ICASA, South Africa’s telecoms regulator, said it will review its January order to cut mobile termination rates (MTRs) after Vodacom and MTN – the country’s two biggest mobile operators – complained about what they saw as unfair treatment.
Bigger operators always suffer more than smaller players when MTRs are cut – they terminate more calls – but Vodacom and MTN were particularly aggrieved over ICASA’s proposals on so-called “asymmetric rates”.
Under the original January order, ICASA wanted MTRs to fall from ZAR0.40 ($0.04) to ZAR0.20 per minute from 1 March 2014, then down to ZAR0.15 from March 2015 followed by a reduction to ZAR0.10 from March 2016.
However, the regulator also called for some significant asymmetry.
While smaller operators, such as Cell C and Telkom Mobile, would pay ZAR0.20 minute to MTN and Vodacom to terminate calls from 1 March 2014, South Africa’s big two would pay MTRs to smaller operators at ZAR0.44 per minute under ICASA’s proposals – an asymmetry of 120 per cent and a marked jump up from the previous 10 per cent level.
ICASA saw MTR asymmetry widening further, going up to 150 per cent from March 2015, and then shooting up to 300 per cent from 2016.
Vodacom and MTN applied legal pressure on ICASA in February, forcing the regulator to postpone its proposed MTR cuts to 1 April.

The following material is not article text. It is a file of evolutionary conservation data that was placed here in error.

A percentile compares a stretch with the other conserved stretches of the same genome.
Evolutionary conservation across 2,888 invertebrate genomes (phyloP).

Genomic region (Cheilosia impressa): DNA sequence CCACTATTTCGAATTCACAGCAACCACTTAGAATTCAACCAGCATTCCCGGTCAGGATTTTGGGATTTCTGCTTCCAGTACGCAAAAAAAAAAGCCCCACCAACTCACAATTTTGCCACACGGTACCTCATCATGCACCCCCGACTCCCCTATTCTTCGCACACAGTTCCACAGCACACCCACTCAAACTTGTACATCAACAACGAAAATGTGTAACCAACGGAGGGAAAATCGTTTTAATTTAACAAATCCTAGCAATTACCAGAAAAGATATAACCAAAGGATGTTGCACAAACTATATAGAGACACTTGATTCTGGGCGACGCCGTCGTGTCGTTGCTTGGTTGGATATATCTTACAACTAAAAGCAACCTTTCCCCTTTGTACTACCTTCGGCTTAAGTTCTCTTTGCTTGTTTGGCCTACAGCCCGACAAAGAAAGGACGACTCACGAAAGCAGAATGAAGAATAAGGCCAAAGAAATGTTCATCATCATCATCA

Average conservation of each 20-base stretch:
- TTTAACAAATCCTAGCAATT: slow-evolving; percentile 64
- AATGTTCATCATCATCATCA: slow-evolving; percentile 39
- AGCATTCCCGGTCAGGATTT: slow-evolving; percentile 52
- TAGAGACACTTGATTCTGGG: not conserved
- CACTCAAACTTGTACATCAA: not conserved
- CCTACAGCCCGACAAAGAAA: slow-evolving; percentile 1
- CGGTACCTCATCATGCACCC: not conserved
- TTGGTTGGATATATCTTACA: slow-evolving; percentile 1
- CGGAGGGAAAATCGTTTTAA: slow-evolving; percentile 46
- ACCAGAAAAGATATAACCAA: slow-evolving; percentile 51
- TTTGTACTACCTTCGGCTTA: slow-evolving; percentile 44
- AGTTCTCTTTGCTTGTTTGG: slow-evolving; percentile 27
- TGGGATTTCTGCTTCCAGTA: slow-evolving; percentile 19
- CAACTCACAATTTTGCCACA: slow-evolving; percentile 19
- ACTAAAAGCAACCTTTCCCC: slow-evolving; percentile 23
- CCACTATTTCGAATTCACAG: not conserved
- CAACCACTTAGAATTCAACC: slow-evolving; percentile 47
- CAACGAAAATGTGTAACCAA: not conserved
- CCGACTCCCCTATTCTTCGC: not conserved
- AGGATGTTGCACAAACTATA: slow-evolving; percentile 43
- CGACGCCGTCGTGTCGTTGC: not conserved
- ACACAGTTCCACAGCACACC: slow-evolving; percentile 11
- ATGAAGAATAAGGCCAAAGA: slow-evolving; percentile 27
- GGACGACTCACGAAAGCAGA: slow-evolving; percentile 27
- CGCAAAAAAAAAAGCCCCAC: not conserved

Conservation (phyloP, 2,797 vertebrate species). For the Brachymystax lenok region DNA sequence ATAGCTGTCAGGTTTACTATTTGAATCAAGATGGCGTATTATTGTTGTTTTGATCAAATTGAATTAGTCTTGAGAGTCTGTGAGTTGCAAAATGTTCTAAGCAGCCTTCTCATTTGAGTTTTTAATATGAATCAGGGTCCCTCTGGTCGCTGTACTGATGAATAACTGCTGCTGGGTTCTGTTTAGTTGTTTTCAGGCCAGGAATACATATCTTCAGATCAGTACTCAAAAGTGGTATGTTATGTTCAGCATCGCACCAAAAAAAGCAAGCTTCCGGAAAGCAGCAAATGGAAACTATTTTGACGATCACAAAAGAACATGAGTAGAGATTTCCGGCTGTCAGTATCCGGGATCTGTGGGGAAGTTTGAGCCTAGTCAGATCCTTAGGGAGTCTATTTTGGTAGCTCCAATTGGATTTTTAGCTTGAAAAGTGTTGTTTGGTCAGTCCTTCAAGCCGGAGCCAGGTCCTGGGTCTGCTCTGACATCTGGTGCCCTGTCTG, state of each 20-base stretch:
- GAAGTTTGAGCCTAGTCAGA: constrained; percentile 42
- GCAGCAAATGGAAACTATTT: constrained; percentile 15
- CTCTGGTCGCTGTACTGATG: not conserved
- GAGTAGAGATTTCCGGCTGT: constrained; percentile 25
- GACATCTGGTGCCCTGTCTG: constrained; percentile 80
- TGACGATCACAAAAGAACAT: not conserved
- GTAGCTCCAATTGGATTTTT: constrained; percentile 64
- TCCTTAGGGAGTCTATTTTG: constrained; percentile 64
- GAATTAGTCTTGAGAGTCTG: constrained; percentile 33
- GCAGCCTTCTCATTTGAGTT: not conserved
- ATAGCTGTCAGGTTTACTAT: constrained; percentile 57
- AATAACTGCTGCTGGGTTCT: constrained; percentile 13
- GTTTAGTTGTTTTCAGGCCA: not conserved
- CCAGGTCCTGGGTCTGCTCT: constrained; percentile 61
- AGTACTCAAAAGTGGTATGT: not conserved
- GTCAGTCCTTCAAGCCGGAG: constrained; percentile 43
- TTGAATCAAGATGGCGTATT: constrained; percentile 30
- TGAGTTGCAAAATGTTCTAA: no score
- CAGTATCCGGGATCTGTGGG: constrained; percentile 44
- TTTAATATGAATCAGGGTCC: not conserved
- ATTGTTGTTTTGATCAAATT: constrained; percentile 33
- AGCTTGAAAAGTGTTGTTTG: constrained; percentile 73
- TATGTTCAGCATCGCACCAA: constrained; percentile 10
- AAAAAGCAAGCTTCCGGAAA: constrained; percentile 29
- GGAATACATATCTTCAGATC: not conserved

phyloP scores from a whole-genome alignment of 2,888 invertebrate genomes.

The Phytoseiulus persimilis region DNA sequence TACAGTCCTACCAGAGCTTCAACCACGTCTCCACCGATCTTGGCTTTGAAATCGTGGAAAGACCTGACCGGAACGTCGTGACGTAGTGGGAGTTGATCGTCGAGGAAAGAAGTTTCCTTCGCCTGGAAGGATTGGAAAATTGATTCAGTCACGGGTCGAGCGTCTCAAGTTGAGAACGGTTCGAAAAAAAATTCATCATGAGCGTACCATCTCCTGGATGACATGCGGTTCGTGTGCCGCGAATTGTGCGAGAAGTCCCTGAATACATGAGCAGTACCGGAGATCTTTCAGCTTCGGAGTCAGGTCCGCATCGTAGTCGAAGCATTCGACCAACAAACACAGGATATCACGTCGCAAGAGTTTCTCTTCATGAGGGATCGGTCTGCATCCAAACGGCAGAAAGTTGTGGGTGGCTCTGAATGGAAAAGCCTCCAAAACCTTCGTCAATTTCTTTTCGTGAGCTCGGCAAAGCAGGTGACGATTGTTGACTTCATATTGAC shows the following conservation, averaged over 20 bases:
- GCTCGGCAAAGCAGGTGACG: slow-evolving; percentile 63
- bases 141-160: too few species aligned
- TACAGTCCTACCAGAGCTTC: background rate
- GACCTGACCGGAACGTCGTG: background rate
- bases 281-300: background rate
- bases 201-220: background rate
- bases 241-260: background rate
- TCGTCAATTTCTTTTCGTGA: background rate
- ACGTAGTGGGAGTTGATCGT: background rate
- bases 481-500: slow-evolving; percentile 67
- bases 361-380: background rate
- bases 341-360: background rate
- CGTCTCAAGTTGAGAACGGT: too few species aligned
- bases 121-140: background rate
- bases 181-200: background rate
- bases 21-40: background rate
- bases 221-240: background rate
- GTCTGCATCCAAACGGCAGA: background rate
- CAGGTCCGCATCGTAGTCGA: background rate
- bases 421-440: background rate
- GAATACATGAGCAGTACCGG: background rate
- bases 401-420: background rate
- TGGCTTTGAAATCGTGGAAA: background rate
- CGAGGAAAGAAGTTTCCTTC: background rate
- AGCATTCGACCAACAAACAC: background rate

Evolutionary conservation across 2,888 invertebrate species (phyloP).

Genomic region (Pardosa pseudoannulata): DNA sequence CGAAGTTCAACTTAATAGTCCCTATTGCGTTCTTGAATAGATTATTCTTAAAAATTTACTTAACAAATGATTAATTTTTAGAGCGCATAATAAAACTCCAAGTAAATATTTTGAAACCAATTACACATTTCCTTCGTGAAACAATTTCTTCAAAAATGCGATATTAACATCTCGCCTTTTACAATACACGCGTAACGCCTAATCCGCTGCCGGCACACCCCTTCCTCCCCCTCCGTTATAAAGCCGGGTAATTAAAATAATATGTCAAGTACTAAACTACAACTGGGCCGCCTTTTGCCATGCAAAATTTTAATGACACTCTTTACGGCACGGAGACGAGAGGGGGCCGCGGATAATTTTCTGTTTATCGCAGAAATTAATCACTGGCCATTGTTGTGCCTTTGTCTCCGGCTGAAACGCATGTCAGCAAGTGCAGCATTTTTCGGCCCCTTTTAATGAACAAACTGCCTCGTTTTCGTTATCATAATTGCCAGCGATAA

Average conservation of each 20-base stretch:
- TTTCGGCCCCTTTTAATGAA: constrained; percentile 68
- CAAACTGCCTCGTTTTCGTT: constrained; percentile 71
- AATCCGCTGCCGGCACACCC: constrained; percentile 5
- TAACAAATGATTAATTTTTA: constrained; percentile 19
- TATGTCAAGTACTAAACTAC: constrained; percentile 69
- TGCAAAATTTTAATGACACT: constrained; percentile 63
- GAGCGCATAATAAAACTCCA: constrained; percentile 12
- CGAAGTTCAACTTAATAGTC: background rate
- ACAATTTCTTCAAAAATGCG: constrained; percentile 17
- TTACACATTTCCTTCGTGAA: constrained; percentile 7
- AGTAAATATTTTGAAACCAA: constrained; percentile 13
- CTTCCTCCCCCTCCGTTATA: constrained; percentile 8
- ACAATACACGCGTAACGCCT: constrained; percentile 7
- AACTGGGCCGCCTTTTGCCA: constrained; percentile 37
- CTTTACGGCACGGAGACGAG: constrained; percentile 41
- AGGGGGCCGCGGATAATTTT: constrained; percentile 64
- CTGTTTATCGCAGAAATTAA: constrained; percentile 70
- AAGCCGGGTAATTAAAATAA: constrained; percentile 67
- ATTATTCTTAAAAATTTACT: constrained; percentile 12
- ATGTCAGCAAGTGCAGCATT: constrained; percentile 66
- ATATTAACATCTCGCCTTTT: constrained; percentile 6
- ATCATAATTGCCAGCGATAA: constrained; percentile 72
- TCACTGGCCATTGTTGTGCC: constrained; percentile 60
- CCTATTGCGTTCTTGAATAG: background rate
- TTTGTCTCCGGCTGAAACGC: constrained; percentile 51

And now, according to a document seen by Bloomberg, ICASA “has decided to engage in a reconsideration of the termination rates applicable for the years beginning 1 April 2015 and 1 April 2016″.
In response to the original January order from ICASA, Vodacom CEO, Shameel Joosub, said “I wish I could say this is a victory for the consumer, but it is far from it”.
He called ICASA’s MTR scheme a subsidy in which Vodacom would be charged more to call Cell C and Telkom Mobile than the latter would be charged to call Vodacom.
“This prejudices Vodacom’s customers, and rewards those who have not invested in their networks at the expense of those who have,” he said
Zunaid Bulbulia, CEO of MTN South Africa, wrote in an opinion piece for IT News Africa that “the new termination rates are not reflective of the costs of terminating calls in South Africa and some well-established licensees will now be allowed by ICASA to charge termination rates that are four times as high as the price charged by MTN for terminating calls on its network”.
He added that neither ICASA nor the country’s smaller operators had explained how “overcharging” the larger networks’ subscribers to call smaller networks would deliver cheaper prices for all of South Africa.
“The proposal,” he said, “is nothing more than a tax on MTN’s subscribers to fund the smaller players’ marketing promotions for the next three years. This is a proposition that is not only commercially unsound, but unsustainable as well.”